But for many Americans, the most startling parts of this book are likely to involve the accounts of Japanese brutality to the 100,000 Allied POWs and others. These atrocities go beyond what anyone might expect from such popular books as The Railway Man, Eric Lomax’s story of working in captivity on the Burma-Siam railroad – to say nothing of movies like The Sands of Iwo Jima or The Bridge on the River Kwai.

“There were so many cases of arbitrary beheadings, clubbings and bayonetings in different parts of the empire that it is impossible to dismiss these as unauthorized initiatives by individual officers and men,” Hastings writes. Some of the sadism recalls Josef Mengele’s experiments in Nazi death camps: Eight American airmen were killed by unanesthetized vivisecton carried out in front of medical students at a Japanese hospital. Hastings disagrees with Japanese and other observers who say that it is time to put aside old grievances about such atrocities:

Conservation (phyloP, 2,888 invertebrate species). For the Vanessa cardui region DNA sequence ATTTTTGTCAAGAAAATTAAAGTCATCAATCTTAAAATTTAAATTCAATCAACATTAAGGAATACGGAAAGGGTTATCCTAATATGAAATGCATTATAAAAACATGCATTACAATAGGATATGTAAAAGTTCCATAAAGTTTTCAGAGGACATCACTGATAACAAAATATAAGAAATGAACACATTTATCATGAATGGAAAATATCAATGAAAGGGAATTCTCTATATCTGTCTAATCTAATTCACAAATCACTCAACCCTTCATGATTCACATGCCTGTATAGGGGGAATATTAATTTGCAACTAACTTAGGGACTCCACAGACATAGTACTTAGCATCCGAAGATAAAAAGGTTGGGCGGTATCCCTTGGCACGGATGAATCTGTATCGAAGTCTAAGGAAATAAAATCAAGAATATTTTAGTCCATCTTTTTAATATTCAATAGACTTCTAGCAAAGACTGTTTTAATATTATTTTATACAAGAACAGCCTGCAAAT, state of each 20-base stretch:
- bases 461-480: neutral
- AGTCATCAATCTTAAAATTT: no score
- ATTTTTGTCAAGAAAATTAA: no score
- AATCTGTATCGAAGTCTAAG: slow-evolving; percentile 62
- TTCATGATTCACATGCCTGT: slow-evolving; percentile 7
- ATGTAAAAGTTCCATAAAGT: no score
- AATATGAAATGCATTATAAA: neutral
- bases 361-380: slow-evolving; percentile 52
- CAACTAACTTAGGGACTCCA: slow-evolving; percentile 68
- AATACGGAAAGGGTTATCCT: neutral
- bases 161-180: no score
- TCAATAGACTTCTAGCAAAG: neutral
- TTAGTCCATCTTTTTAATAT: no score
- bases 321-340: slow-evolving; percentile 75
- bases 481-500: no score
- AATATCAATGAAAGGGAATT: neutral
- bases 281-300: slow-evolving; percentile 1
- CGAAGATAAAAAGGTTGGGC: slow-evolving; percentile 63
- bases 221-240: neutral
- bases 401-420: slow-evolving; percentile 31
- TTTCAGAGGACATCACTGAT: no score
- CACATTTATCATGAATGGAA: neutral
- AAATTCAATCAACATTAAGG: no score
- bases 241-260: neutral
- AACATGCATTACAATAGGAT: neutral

“Germany has paid almost $6 billion to 1.5 million victims of the Hitler era. Austria has paid $400 million to 132,000 people. By contrast, modern Japan goes to extraordinary lengths to escape any admission of responsibility, far less of liability for compensation, towards its wartime victims.”

Hastings ascribes the Japanese position partly to a tendency to excuse — “even to ennoble” — the shameful actions of parents and grandparents. Whatever the reason for what he calls “denial,” it can hardly help Japan’s relations with the world. America found one kind of retribution on the deck of the battleship Missouri, but another kind has clearly eluded its former prisoners of war and others.